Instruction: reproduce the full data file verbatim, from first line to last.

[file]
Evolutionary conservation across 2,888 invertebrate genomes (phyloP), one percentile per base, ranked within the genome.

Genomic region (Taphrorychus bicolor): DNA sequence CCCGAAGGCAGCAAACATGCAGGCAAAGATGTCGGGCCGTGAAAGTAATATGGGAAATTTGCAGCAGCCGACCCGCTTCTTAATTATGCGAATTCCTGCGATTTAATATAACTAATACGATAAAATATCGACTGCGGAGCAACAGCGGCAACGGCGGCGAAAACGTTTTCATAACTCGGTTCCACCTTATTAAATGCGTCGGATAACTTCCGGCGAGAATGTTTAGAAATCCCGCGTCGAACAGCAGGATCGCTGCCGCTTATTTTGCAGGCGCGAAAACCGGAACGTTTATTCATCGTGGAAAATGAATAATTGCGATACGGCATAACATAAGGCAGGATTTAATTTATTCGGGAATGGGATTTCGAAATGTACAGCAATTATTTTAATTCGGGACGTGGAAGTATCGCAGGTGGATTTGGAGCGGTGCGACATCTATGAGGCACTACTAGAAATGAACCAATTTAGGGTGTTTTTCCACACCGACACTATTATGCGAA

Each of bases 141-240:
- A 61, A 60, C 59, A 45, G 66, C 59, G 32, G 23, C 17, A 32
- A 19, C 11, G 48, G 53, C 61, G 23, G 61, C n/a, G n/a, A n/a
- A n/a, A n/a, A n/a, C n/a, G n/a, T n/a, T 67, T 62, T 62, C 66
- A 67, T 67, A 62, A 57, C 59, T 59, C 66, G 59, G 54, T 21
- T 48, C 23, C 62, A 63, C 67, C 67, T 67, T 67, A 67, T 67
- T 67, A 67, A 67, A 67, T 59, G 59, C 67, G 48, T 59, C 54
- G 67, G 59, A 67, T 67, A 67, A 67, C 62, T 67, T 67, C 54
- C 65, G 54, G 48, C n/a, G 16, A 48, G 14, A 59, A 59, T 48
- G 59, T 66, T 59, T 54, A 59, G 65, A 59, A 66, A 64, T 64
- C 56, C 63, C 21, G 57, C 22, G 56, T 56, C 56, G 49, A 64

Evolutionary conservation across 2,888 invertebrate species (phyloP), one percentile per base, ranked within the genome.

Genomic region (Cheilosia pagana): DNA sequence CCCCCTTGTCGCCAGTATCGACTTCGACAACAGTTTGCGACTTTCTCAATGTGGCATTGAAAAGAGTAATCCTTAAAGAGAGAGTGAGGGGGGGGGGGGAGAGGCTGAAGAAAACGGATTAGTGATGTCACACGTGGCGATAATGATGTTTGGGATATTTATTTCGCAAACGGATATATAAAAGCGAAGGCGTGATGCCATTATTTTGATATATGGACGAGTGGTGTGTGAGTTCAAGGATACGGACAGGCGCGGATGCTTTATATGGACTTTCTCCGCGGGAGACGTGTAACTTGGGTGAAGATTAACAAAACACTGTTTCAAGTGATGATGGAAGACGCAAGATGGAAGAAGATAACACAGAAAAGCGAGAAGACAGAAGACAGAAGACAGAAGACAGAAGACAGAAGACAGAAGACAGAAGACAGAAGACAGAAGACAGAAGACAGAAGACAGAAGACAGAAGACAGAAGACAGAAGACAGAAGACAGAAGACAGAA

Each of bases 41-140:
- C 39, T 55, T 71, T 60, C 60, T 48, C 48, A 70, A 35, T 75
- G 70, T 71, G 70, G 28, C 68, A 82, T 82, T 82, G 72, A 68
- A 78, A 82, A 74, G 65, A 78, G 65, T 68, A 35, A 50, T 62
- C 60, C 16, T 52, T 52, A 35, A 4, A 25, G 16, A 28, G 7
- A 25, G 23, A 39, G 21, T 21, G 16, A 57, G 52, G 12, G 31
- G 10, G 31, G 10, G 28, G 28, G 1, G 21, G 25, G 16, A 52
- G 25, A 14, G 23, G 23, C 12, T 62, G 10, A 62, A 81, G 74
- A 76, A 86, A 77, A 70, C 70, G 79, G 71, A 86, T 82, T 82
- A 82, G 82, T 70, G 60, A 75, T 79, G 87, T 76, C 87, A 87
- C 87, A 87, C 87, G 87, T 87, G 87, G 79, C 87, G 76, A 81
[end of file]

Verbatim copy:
Evolutionary conservation across 2,888 invertebrate genomes (phyloP), one percentile per base, ranked within the genome.

Genomic region (Taphrorychus bicolor): DNA sequence CCCGAAGGCAGCAAACATGCAGGCAAAGATGTCGGGCCGTGAAAGTAATATGGGAAATTTGCAGCAGCCGACCCGCTTCTTAATTATGCGAATTCCTGCGATTTAATATAACTAATACGATAAAATATCGACTGCGGAGCAACAGCGGCAACGGCGGCGAAAACGTTTTCATAACTCGGTTCCACCTTATTAAATGCGTCGGATAACTTCCGGCGAGAATGTTTAGAAATCCCGCGTCGAACAGCAGGATCGCTGCCGCTTATTTTGCAGGCGCGAAAACCGGAACGTTTATTCATCGTGGAAAATGAATAATTGCGATACGGCATAACATAAGGCAGGATTTAATTTATTCGGGAATGGGATTTCGAAATGTACAGCAATTATTTTAATTCGGGACGTGGAAGTATCGCAGGTGGATTTGGAGCGGTGCGACATCTATGAGGCACTACTAGAAATGAACCAATTTAGGGTGTTTTTCCACACCGACACTATTATGCGAA

Each of bases 141-240:
- A 61, A 60, C 59, A 45, G 66, C 59, G 32, G 23, C 17, A 32
- A 19, C 11, G 48, G 53, C 61, G 23, G 61, C n/a, G n/a, A n/a
- A n/a, A n/a, A n/a, C n/a, G n/a, T n/a, T 67, T 62, T 62, C 66
- A 67, T 67, A 62, A 57, C 59, T 59, C 66, G 59, G 54, T 21
- T 48, C 23, C 62, A 63, C 67, C 67, T 67, T 67, A 67, T 67
- T 67, A 67, A 67, A 67, T 59, G 59, C 67, G 48, T 59, C 54
- G 67, G 59, A 67, T 67, A 67, A 67, C 62, T 67, T 67, C 54
- C 65, G 54, G 48, C n/a, G 16, A 48, G 14, A 59, A 59, T 48
- G 59, T 66, T 59, T 54, A 59, G 65, A 59, A 66, A 64, T 64
- C 56, C 63, C 21, G 57, C 22, G 56, T 56, C 56, G 49, A 64

Evolutionary conservation across 2,888 invertebrate species (phyloP), one percentile per base, ranked within the genome.

Genomic region (Cheilosia pagana): DNA sequence CCCCCTTGTCGCCAGTATCGACTTCGACAACAGTTTGCGACTTTCTCAATGTGGCATTGAAAAGAGTAATCCTTAAAGAGAGAGTGAGGGGGGGGGGGGAGAGGCTGAAGAAAACGGATTAGTGATGTCACACGTGGCGATAATGATGTTTGGGATATTTATTTCGCAAACGGATATATAAAAGCGAAGGCGTGATGCCATTATTTTGATATATGGACGAGTGGTGTGTGAGTTCAAGGATACGGACAGGCGCGGATGCTTTATATGGACTTTCTCCGCGGGAGACGTGTAACTTGGGTGAAGATTAACAAAACACTGTTTCAAGTGATGATGGAAGACGCAAGATGGAAGAAGATAACACAGAAAAGCGAGAAGACAGAAGACAGAAGACAGAAGACAGAAGACAGAAGACAGAAGACAGAAGACAGAAGACAGAAGACAGAAGACAGAAGACAGAAGACAGAAGACAGAAGACAGAAGACAGAAGACAGAAGACAGAA

Each of bases 41-140:
- C 39, T 55, T 71, T 60, C 60, T 48, C 48, A 70, A 35, T 75
- G 70, T 71, G 70, G 28, C 68, A 82, T 82, T 82, G 72, A 68
- A 78, A 82, A 74, G 65, A 78, G 65, T 68, A 35, A 50, T 62
- C 60, C 16, T 52, T 52, A 35, A 4, A 25, G 16, A 28, G 7
- A 25, G 23, A 39, G 21, T 21, G 16, A 57, G 52, G 12, G 31
- G 10, G 31, G 10, G 28, G 28, G 1, G 21, G 25, G 16, A 52
- G 25, A 14, G 23, G 23, C 12, T 62, G 10, A 62, A 81, G 74
- A 76, A 86, A 77, A 70, C 70, G 79, G 71, A 86, T 82, T 82
- A 82, G 82, T 70, G 60, A 75, T 79, G 87, T 76, C 87, A 87
- C 87, A 87, C 87, G 87, T 87, G 87, G 79, C 87, G 76, A 81